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Chapter 1. The first part of the opening chapter serves as exposition for the history of the Finch family, charting the life of family patriarch Simon Finch and concluding with the narrator's father, Atticus, a lawyer in Maycomb, Alabama. It introduces the main characters: Atticus's son, Jem; his daughter, Scout (the narrator); and the newly-arrived summer visitor, Dill Harris. The chapter also introduces one of the novel's main plots--the children's growing interest in their reclusive neighbor, the unseen "malevolent phantom," Boo Radley.
Chapter 2. The chapter revolves around Scout's first day at school and the great expectations she has: "I never looked forward more to anything in my life." But things don't go well for Scout. Although she is obviously the brightest child in her first grade class (she reads well above her grade level and can already write cursive), her first-year teacher Miss Caroline immediately takes a disliking to her. By lunchtime, Scout has already been sent to the corner and "whipped" by Miss Caroline with a ruler.
Chapter 3. Scout blames one of her classmates, Walter Cunningham Jr., for her problems with Miss Caroline, so she spent the first part of lunch break "rubbing his nose in the dirt" of the schoolyard. Jem breaks up the fight, chastizing Scout for being " 'bigger'n he is...' " Jem invites Walter home for lunch, and Scout gets into more trouble when she insults her guest for having " 'drowned his dinner in syrup... He's poured it all over--' " The family housekeeper, Calpurnia, gives Scout a lesson in manners and how to treat company before sending her back to school. Scout spends part of class observing the bad behavior of Burris Ewell, who calls Miss Caroline a " 'snot-nosed slut' " before storming out of the classroom, leaving the teacher in tears. When Scout announces that night that she wants to quit school, Atticus proposes a compromise: Scout will return to school the next day and the two will continue reading together each night. Atticus also offers Scout some good advice on how to deal with people.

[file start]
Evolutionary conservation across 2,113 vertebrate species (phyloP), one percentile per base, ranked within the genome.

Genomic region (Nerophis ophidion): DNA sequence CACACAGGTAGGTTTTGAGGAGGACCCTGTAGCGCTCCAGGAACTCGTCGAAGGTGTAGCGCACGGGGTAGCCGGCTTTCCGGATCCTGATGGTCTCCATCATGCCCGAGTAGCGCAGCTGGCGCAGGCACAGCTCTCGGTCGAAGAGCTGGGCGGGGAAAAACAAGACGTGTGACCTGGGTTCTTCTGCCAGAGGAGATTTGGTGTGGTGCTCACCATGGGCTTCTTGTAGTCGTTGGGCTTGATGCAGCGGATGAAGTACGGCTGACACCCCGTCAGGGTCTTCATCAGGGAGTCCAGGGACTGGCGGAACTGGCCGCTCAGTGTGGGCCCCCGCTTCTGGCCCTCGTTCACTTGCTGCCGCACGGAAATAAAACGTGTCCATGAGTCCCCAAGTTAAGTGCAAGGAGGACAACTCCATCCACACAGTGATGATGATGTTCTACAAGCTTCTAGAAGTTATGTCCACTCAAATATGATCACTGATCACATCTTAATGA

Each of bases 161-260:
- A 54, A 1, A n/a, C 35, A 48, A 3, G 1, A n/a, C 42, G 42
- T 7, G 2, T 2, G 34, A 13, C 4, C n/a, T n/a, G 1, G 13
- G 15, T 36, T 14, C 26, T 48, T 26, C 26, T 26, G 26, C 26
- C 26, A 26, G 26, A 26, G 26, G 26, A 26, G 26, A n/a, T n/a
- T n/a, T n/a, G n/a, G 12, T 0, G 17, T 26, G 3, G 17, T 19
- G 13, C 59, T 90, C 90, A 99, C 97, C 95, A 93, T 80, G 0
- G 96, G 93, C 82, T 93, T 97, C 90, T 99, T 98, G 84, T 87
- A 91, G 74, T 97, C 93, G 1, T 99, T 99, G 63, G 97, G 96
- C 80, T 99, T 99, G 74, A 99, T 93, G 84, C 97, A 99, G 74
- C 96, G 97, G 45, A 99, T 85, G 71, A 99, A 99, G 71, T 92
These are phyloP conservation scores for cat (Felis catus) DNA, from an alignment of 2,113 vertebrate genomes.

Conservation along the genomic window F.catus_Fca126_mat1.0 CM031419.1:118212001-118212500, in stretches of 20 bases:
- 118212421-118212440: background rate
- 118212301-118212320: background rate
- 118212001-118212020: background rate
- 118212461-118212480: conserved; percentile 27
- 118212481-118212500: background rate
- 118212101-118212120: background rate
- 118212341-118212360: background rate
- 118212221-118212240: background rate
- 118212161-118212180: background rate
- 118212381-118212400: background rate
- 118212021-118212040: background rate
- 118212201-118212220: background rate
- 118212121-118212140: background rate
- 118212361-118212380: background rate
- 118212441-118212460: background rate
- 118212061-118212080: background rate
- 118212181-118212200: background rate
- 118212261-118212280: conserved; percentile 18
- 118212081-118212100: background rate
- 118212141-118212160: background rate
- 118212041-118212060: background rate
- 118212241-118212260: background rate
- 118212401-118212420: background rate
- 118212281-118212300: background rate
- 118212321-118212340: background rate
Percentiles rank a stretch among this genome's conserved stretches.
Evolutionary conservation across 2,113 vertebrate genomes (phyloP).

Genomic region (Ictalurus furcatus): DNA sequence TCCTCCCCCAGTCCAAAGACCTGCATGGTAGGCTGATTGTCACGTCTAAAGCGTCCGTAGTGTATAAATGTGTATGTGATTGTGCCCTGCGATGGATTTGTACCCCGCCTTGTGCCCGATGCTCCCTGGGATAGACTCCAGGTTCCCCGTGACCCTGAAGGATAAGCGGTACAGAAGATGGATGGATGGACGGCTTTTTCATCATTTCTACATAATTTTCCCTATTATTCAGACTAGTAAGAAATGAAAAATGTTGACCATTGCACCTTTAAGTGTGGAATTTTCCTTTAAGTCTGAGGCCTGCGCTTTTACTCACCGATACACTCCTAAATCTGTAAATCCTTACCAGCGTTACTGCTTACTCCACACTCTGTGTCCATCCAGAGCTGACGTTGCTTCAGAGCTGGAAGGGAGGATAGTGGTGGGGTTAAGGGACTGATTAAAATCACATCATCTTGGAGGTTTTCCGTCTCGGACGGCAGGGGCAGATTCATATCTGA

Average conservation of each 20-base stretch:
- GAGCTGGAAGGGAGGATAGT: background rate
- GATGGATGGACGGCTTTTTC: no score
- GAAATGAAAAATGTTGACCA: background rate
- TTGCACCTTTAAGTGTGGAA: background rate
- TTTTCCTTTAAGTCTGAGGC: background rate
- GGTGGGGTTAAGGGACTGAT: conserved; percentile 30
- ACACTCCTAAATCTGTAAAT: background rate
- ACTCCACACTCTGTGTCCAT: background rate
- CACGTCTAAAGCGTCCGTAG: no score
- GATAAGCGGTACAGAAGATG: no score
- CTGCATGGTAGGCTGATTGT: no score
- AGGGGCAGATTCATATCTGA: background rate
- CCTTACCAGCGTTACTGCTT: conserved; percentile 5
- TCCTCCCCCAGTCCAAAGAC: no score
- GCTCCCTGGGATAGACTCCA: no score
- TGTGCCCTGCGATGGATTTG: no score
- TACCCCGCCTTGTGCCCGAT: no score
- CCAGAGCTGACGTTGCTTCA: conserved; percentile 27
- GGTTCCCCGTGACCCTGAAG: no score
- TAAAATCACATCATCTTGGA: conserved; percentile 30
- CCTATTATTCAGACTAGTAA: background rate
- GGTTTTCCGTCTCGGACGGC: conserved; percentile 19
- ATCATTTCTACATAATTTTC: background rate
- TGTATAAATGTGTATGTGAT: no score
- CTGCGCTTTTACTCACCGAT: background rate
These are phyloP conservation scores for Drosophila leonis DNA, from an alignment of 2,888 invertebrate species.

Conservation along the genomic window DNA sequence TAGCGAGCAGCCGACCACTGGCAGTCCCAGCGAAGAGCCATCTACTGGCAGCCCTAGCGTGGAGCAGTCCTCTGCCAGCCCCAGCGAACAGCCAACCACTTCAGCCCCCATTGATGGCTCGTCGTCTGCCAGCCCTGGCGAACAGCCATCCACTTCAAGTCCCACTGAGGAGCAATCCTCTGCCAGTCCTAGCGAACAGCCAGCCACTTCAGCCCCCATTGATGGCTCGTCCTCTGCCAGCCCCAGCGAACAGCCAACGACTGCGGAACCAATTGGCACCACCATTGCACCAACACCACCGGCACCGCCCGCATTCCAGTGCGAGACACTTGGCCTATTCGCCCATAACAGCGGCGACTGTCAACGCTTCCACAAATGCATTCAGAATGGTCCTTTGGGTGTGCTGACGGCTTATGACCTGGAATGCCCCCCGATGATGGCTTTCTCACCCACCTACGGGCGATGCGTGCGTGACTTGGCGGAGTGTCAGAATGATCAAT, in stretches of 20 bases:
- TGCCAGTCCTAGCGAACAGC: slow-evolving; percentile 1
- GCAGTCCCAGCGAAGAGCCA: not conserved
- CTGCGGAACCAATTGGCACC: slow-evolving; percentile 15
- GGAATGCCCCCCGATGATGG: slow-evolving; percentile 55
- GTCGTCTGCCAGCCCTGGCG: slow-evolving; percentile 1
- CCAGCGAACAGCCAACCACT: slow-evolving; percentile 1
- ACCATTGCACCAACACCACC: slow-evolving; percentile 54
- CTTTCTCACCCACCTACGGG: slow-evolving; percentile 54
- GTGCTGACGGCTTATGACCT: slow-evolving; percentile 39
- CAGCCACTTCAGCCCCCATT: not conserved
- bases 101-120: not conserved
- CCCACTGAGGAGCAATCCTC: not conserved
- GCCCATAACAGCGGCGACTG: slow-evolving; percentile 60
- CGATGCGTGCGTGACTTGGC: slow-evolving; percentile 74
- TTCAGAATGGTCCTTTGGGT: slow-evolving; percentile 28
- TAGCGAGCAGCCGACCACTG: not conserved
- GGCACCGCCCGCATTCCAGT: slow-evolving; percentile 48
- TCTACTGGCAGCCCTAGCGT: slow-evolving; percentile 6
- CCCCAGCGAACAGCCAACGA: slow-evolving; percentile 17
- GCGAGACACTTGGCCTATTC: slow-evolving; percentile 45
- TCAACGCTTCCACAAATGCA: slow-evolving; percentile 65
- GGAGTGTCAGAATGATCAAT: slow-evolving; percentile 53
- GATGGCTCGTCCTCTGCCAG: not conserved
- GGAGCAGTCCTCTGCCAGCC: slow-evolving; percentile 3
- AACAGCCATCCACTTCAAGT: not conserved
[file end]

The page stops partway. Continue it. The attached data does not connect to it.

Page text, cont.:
"You never really understand a person until you consider things from his point of view--until you climb into his skin and walk around in it." (Chapter 3)
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